It is true that there are communal elements in India and there are continued efforts by anti-social elements to spread communalism. However, it is not true that communalism has grown much higher than ever. There were no major communal riots in India after the Gujarat riots, which are still famed as the biggest communal riot in India post-partition. Previously Bihar was considered a communally sensitive area. Bihar now is a riot-free state, though there is poverty, corruption and many other problems which can be capitalised by anti-social elements. During the rule of Lalu Prasad and Nitish Kumar there were no communal riots in Bihar. Earlier during the rule of Congress, communal riots were common in Bihar. In Uttar Pradesh as well, which is again considered the most sensitive state, there was no major communal riots reported in the recent past even during the rule of BJP, which was followed by the rule of Mulayam Singh and Mayawati. Recently there were some communal riots in Hyderabad. However, it did not spread to other parts of the state, unlike Gujarat riots which soon spread to the entire state. This does not mean that you can have a sigh of relief that communalism has faded away from India. Efforts are needed to promote the atmosphere of understanding and tolerance and communal elements need to be defeated. Peace is a basic need of human beings, which is also an inevitable need of progress. Jamaat and other organisations can only wish and advocate peace. However, the government has more power to ensure and establish peace.
You have mentioned Gujarat riots. Do you think Narendra Modi, who is termed as architect of Gujarat riots, will be convicted by the court?
As you know, there are several cases against Narendra Modi and justice will take its own course. We do not have any other sources to know the status of his case other than media. The Supreme Court of India has given many impartial judgments in the past, which strengthen one’s belief in judiciary. In any democracy, the Court is the final door to knock at for seeking justice. Hence, one has to wait and see what happens.
What you think about women’s reservation bill presented recently by the ruling party?
Women’s Reservation Bill is not beneficial to minorities, particularly Muslims. Majority of the Muslim organisations opposed this bill including Jamaat-e-Islami Hind. Moreover, all other small and big political parties are against this bill except the Congress and the Communist Party. BJP has adopted a middle path in this regard. If this bill is passed, it will be a gateway to the so-called upper cast elites to strengthen their political might. Their women folk will also reach the parliament alongside their men. Women of backward communities are already less in number in politics. This bill is in no way beneficial to any backward communities. Muslim organisations, including Jamaat-e-Islami Hind feel that a separate quota for Muslims and other backward communities has to be fixed in the women’s reservation. Otherwise, women’s reservation bill in its current form only serves the interests of the upper cast elite. According to Lalu Prasad, a political strongman with proven track record, “even we cannot reach parliament if this bill is implemented.” Jamaat-e-Islami Hind has visited many national level political leaders to express its dissatisfaction regarding the bill and we feel that many parties think on similar lines.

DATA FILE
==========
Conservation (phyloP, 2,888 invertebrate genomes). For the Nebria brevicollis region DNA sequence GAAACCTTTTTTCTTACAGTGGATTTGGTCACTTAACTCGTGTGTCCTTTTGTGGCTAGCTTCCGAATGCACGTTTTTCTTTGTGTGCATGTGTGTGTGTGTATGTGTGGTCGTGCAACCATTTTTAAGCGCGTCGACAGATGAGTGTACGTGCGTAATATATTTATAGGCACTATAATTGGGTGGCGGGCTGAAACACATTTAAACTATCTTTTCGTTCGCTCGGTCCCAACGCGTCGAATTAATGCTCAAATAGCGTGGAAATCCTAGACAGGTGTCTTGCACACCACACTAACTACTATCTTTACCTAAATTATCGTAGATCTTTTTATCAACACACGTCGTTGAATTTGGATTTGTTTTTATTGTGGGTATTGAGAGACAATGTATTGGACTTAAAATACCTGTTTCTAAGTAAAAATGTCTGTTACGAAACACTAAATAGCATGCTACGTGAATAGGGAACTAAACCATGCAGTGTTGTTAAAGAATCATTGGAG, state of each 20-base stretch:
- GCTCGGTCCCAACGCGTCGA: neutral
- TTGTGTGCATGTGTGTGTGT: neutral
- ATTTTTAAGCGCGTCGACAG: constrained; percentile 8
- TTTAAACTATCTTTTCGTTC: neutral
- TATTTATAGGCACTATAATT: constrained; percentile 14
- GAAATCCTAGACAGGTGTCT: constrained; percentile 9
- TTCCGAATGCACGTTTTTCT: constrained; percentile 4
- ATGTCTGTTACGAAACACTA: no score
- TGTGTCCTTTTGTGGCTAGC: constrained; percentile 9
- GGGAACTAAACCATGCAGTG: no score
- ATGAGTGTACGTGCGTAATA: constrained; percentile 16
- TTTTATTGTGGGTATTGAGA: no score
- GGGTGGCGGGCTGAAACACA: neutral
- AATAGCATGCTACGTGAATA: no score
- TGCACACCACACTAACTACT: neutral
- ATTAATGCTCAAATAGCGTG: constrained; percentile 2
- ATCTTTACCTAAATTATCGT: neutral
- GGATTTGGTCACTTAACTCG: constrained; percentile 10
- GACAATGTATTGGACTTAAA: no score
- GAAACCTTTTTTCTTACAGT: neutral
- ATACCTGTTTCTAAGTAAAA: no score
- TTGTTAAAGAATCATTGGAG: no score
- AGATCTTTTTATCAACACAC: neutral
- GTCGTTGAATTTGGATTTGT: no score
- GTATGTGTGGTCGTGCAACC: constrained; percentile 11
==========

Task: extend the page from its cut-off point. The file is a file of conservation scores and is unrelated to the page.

Is there any preparation by JIH to launch a political Party?
Jamaat-e-Islami Hindi is an organisation with a mission and we have no intension to become a political party. The Jamaat has its own area of work and has a long way to go. However, in the current political scenario of our country, the Jamaat feels that there is need of a political party, which pursues value-based politics and serves the interests of the weaker sections. Hence, Jamaat will support any movement to establish such a political party, which particularly addresses common problems of weaker sections in India, including Muslims. The Jamaat will support such a party and feels that time is ripe for its establishment. Educational upliftment, employment generation, eradication of communal riots, over all social development could be some of its agenda.
Can you brief about the Vision 2016 project initiated by JIH?
Through Vision 2016, Jamaat-e-Islami Hind has initiated so many social service activities towards the betterment of downtrodden people, Muslims in particular, in areas where they are living under pathetic conditions.
Many schools have been established in many parts of India. In Delhi, we have undertaken a big project of hospital construction. Scholarship programmes for talented poor children have also been initiated. Interest-free loans and monetary support are being given to many people to generate their own means of income and to come out of the clutches of poverty.
Through Vision 2016 project, relief activities have been initiated at a larger scale compared to our customary relief activities, towards people affected from natural calamities and riots. We also support marriage needs of poor families. However, the outcome of entire project cannot be anticipated soon. It is like giving education to a child. Outcome of the education is apparent when the boy grows up, secures his own job and social status. It is a long process and any social change cannot be anticipated within a short time. You may have to wait for 10-15 years to see at least some better consequences of the project.
We are doing social service activities from the beginning, much before the presentation of Sachar Committee Report. However Vision 2016 is a much focused and large-scale project compared to the previous social service activities of JIH.